Sunday, 27 September 2015
Been a good, hectic, weekend; but I think I must leave Friday (which was, incidentally, my birthday) out, and start on Saturday, which, as per the photo above, started with brekky at Hollow Trees farm shop Restaurant, with five of our friends. The usual excellent,tradional breakfast was held. Then, after we'd run the two foremost females (or, to put it more politely - the two ladies nearest the camera) back to Highdale, we got back in the car and motored over to Cambridge, and had our annual quant along the Cam in a pair of punts with as many of our descendants as could make it.
Above are the two punts, with, central to the picture, senior daughter, Sarah and her mate, Mikey.
Passing, above photo, King's College Chapel to prove it ( where we were, I mean).
Then back to the Double Tree Hotel, as it's now called, to a long table where a mini version of tea at the Ritz was laid out for us. Above shows Ann with our youngest descendant, Great Granddaughter Astrid.
Above photo shows second youngest descendant, Elsa, feeding bits of egg and cress sandwich to her slightly younger second cousin Astrid. A very responsible position, being a senior second cousin.
And finally your blogger Pa Magna Mike, with his two Great Granddaughters, Astrid and Elsa; which names trip off the pen nicely, I think. Yesterday was a Great Day, set in the middle of a GREAT WEEKEND!!!!!
Off now, for a mid afternoon Zizz, or Kip.
Cheers and Regards, Mike.
Wednesday, 23 September 2015
Been a pleasant day - part social, part business. A few weeks ago at an antique fair just outside Southwold, we ran into a couple of old (dealer) friends with whom we'd rather lost touch. It turned out to be that they'd retired (which is, in my opinion, something an antique dealer should never do) moved to France for seven years (always unwise), realised their mistake, and returned to England, having lost a good deal of money on the house they'd bought in France. Today (at their warm invitation) we went to have lunch at them in their cottage in a village near Saxmundham. As we were running rather ahead of time, we stopped off in Saxmundham and pottered . It was market day (half a dozen or so stalls), then back to the car and on to Bryan and Margaret's home. Margaret is a good cook, and gave us chicken in red wine, various vegetables (including creamed celeriac. She gave Ann the recipe for this - lovely), a simple but delicious pudding, mainly raspberries and cream. A cheese board. Then coffee, which we lingered over, and generally caught up on all the news. We then had a walk round the garden, which Bryan is redesigning, and has already made a great difference to. We left about three o'clock, and drove on to the home of Anthony and Jenny, and their four sons; going via the small town of Debenham, where I took the above three snapshots through the car windscreen. Anthony is a very good and reliable furniture restorer. When I need a complex job doing in wood, I turn the item over to Anthony. I had two jobs for him. Before we got there, found a stall at a farm gate, and was able to buy Jenny a bunch of fresh flowers. When Jonathan and I had done discussing the two jobs (I'd drawn both of them out with measurements) we adjourned to the sitting room, where Jenny served tea and a lemoncake. The boys eventually came home from school, greeted and shook hands with us. They are a very polite family, and the boys behaviour made me realise that the modern world is, perhaps, not quite such an unmannerly place as it sometimes seems. We left them for the homeward drive at about four thirty, the boys queuing up to shake hands again. Reassuring, I think.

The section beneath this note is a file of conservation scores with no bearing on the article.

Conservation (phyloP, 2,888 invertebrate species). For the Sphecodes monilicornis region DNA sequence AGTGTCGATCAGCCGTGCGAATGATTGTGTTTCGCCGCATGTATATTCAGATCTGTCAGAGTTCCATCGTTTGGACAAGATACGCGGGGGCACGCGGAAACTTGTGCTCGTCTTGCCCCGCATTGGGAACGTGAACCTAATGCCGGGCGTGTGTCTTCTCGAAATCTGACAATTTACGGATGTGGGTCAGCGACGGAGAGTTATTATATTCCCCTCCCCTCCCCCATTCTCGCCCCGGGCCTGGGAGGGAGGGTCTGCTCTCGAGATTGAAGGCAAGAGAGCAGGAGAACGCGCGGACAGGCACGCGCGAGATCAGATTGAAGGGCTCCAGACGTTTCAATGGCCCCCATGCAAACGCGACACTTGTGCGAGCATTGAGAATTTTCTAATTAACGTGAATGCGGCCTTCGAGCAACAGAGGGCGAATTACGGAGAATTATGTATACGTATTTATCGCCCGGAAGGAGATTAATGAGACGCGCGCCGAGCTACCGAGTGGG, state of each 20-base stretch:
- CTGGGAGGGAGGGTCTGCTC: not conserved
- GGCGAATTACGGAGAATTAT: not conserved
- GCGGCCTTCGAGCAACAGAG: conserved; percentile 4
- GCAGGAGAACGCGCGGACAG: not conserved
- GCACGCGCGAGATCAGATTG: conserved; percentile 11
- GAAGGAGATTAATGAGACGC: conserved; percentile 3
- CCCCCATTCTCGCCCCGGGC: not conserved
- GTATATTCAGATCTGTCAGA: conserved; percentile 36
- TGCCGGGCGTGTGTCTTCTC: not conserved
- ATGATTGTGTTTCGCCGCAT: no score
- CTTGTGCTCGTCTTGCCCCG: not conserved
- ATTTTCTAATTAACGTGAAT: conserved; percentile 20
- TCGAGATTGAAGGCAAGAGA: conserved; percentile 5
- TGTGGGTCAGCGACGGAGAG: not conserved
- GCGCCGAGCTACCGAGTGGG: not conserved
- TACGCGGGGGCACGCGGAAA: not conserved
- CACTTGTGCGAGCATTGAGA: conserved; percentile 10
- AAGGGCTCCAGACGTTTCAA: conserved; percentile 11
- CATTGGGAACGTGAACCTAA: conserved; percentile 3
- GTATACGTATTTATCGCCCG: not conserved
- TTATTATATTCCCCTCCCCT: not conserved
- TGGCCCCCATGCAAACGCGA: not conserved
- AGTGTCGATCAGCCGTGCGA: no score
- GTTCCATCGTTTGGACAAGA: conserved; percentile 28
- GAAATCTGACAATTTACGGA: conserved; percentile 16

This last photo I took whilst travelling South down the A140 road at Stonham. During the great days of coaching a great many of the Inns along the main coaching routes had the Inn sign built to hang high enough over the road, so that stage coaches and farm wagons could drive underneath them. Two hundred years ago there were hundreds of these Inn signs hanging over our main roads. Now there are, I think, about three left. The most well known one is the Stonham Magpie, pictured above.
Good Night, everyone.
P.s. I should perhaps add that the boys are fourteen and twelve years old. The youngest boys, the twins, are nine.
Tuesday, 22 September 2015
We were given this superb bunch of gladioli a few days ago. They are lasting very well. I do like gladioli; and find them disappointing in only one way - they look as if they should be gloriously scented, but there is no scent to them.
Took this snapshot of Ann this morning just before we walked into town. Ann is wearing her new winter raincoat. Don't yet know if it will keep her dry, but it will keep her well camouflaged in the garden.
These two photoes are this week's MYSTERY OBJECTS. I purchased (on ebay) a lot composed of several interesting brass items. I think these two are interesting, if only because I have no idea what they are, so any suggestions gratefully received. Crowbard and Rog :- good interesting suggestions if you please, but do try and stay within the realms of possibility. They are cast, hand finished, six inches long, and consist of a pierced heart shape, surmounted by an anchor (I think that shape, with a rope round the anchor, is properly known as a fouled anchor). Can anyone tell me what they are for, or to what they should be attached. Thank you.
As usual, I wish all my readers a very good night's sleep.
Saturday, 19 September 2015
We have recently joined the Round Tower Society, and saw in their publication that our Chairman was to give a talk today on the round towered Church at Ramsholt on the River Deben, near Woodbridge. So although we'd got an engagement for two thirty this afternoon at a welcoming Service for the new Minister at Highdale U.R.C., we decided that we could fit them both in. When we told our friend Hilary about our planned visit to Ramsholt Church, her reaction was interesting:-
"Don't bother about the Church", she said, "But do go the Ramsholt Arms Pub". Now this was so unexpected a suggestion from the widow of a Canon of the Anglican Church that we pulled her leg a little. Hilary is one of those rare people who can laugh at her own foibles, so in the end she amended her suggestion to - "Well, the Church is an interesting little place, so do go and see it, but you really must go and have a drink at the pub. It's a lovely place in a glorious location".
The top picture shows the round towered church, with the River Deben in the background.
The above picture shows a close up of the Church Tower. It is a very unusual round tower with three buttresses. This gives it an odd optical illusion of being an oval towered church (which apparently it is, but only by being a matter of a few inches out of true round).
The inside of the church has a complete set of box pews, with a 'double decker' pulpit to match.
When we walked down to the village, we found that the village was holding a 'Heritage day'. I find that last sentence is a bit misleading, as the village consists of the Church, the Pub, and possibly the odd far flung cottage/farmhouse.